latter being mounted .on boss JJ'secured-to an arm 18 of the chair 1-2. A motor controlstw switch 19 is also secured .to thechair arm .18 and includes a sheave 8!. over which a =cable.82 is trained. Idler sheaves .831 guidethe .cable through the aligned openings .of the tubular members 14 and into the housing 10,, "where it is trained around the sheave .73. Thus, it will be seen that movement of the control lever 11 towards or away from the operator will drive the step switch 19 in a corresponding direction. Contacts on the step switch are arranged in such manner that when the control lever H is in. upright position the motor is disconnected. Moving the control lever forward drives the hoisting mechanism in a lowering direction, the speed being proportional to the angular forward displacement of the control lever H. Rearward movement of the control lever ll-similarly drives.
tubnlartmembers "M in the housing 'HJ, in such manner that transverse movement of the control lever H drives the variable resistance. The motor control circuit, which includes the step switch 19 and the independent induction brake control circuit, which includes the variable resistance 68, are completed through a flexible cable extending from the chair 12 to the floor of "the cab.
It is desirable to arrange the resistance element or elements. of the variable resistance 68 in such manner that the circuit to the induction brake is open when the'control lever H is in up- :right position. Movement of the lever TI to the right completes the brake circuit and upon further movement to the right gradually reduces the resistance in the circuit and increases the current flowing to the field coil 58 of the .:brake 57 Since a similar control mechanism may be used on the other chair 'arm for controlling bridge and trolley motors, it may be seen that an operator may at all times keep his hands on the two control levers and thereby control three motors and the brake.
In ordinary operation, the lever ii is not moved transversely, thus allowing the induction brake to remain inactive. Even in ordinary lowering operations the parasitic resistance generated by the load brake pre1oads the motor sufliciently for most purposes. If, however, it is desired to raise or lower a load very slowly, the lever 1| may be moved transversely either before or after the lever is moved towards or away from the operator, thus energizing the coil of the .brake. The degree to which the brake loads the motor is thus fully Within the control'zof-the operator and completely independent of the motor circuit, which permits accurate control or the speed-of load movement regardless of the degree of energization of the motor.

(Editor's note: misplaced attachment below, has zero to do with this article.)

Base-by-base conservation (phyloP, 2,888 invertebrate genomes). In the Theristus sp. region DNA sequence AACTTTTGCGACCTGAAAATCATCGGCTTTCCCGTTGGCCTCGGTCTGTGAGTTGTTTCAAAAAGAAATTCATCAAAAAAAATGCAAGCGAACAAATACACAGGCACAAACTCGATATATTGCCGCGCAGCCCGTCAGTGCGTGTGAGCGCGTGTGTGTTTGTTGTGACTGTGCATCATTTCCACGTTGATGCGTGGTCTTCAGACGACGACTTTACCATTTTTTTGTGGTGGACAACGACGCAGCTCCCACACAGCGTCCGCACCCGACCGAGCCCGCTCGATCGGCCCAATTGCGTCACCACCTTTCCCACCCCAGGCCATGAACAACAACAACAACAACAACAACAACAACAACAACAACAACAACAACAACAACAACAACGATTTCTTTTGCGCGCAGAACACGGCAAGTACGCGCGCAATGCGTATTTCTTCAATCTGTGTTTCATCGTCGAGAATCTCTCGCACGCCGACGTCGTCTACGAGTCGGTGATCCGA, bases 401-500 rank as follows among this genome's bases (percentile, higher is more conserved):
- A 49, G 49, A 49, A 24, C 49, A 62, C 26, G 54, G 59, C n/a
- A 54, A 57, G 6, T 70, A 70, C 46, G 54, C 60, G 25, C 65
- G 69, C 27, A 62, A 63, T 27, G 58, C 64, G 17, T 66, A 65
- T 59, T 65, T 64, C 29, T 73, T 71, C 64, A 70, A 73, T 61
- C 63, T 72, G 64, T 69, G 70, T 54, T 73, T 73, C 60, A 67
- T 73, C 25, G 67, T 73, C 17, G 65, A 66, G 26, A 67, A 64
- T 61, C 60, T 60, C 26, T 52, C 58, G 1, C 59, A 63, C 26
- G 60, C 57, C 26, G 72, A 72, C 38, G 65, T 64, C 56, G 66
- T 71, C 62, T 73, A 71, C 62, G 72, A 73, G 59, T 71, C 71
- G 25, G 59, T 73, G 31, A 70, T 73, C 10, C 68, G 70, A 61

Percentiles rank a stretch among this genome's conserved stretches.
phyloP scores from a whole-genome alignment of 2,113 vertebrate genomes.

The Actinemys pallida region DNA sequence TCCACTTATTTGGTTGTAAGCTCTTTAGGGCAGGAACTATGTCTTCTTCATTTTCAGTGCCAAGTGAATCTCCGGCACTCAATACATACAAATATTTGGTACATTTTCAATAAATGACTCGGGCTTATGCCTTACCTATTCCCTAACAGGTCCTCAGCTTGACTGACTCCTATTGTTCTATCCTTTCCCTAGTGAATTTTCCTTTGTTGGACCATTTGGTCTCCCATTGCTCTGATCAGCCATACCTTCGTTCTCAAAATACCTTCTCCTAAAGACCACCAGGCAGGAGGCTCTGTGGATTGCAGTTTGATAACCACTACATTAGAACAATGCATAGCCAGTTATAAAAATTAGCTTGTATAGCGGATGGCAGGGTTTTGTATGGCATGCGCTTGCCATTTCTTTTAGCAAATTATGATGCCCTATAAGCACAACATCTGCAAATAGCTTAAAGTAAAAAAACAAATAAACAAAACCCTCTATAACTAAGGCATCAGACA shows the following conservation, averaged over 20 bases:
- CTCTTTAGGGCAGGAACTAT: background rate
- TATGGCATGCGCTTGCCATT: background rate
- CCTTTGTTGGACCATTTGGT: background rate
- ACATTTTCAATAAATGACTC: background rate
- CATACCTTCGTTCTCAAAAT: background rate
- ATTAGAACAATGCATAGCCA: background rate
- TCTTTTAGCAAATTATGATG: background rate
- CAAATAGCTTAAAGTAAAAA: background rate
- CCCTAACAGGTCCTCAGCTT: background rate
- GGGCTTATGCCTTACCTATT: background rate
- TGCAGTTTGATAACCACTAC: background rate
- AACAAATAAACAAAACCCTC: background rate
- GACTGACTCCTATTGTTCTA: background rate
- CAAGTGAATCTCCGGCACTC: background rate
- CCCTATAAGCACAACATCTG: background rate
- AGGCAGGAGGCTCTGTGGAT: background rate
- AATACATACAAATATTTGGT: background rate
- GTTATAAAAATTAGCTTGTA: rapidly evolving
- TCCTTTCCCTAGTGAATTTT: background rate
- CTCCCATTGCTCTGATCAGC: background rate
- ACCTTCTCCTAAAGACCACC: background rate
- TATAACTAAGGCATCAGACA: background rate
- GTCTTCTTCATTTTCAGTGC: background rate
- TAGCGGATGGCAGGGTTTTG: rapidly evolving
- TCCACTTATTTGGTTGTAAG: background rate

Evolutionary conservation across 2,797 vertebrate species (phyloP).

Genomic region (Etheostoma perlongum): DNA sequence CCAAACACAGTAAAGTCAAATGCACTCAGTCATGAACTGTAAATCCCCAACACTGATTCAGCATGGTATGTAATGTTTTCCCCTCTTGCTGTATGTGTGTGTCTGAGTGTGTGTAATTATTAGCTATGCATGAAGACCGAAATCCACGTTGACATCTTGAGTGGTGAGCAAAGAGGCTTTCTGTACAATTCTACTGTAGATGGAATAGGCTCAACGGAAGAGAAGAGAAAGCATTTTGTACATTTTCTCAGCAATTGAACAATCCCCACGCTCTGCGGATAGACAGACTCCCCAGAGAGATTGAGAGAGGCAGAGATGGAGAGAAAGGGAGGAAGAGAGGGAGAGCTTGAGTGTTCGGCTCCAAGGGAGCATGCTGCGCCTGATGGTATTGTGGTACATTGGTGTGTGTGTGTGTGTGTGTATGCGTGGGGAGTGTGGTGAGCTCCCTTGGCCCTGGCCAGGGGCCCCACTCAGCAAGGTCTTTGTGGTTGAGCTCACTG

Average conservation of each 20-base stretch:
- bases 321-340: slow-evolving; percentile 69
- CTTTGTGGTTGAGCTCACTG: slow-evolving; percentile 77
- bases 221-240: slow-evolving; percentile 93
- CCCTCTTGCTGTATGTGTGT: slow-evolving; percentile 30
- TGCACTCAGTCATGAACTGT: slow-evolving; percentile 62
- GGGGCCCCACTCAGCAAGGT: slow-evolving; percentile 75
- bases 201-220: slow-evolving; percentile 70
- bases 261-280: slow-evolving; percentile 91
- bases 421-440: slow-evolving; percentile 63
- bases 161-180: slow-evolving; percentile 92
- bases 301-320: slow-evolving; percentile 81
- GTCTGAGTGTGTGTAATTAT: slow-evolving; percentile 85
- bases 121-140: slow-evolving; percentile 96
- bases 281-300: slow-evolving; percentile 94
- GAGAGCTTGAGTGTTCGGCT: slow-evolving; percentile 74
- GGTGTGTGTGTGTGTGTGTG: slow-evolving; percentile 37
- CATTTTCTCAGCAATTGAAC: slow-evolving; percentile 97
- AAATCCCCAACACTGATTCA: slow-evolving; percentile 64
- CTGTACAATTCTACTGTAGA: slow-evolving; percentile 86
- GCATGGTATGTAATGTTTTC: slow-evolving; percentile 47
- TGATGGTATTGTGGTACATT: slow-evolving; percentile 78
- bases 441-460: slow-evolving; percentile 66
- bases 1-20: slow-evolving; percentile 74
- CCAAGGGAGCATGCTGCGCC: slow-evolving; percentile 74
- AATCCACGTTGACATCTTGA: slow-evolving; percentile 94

The efiect of the brake 5.! is marked even at relatively low motor speeds because the speedof the brake rotor 5! is greater than the speed of the motor shaft 19.
Since three brakes, rather than two, are employed, it is obvious that a high order of safety .iseobtained. In addition, since the induction type brake is not in continuous use, elaborate provision for brake cooling is not required. In addition, it is not necessary for the operator to move his hands from one control to another durin operation.
1. In hoisting apparatusoi the type utilizing a reversible alternating current motor having a shaft coupled toa gear train. which terminates in a rotatable member, a flexible load-engaging member secured to the rotatable member for raising and lowering a load and a motor con-- trol switch interconnecting the motor with an alternating current source, the improvement which includes an electrically controlled motor brake in the motor circuit an induction brake mechanically coupled to the motor shaft and having. a field coil, 21. field coil energizing circuit including conductors for transmitting currentfrom said alternating current source to the coil and a rectifier a variable resistance in said circuit for selectively the degree of fieldcoil energization, said variable resistance "being a-djustable independently of the motor control switch.
2. In hoisting apparatus. of the type utilizing a reversible alternating currentmo-tor having .a shaft coupled to a gear train which terminates in a rotatable member, a flexible load-engaging member secured to the rotatable member for raising and lowering a load and a motor control switch interconnecting the motor with an alternating current source, the improvement which includes an electrically controlled motor brake in the motor circuit an induction brake mechanically coupled to the motor shaft and having a field coil, a field coil energizing circuit connected to the said alternating current source, said circuit including a rectifier for delivering direct current to a field coil and a variable resistance, and a control member coupled to the motor control switch and to the variable resist ance, said control member being mounted for movement in a first plane for actuating the motor control switch and independently in a second plane for actuating the said variable resistance.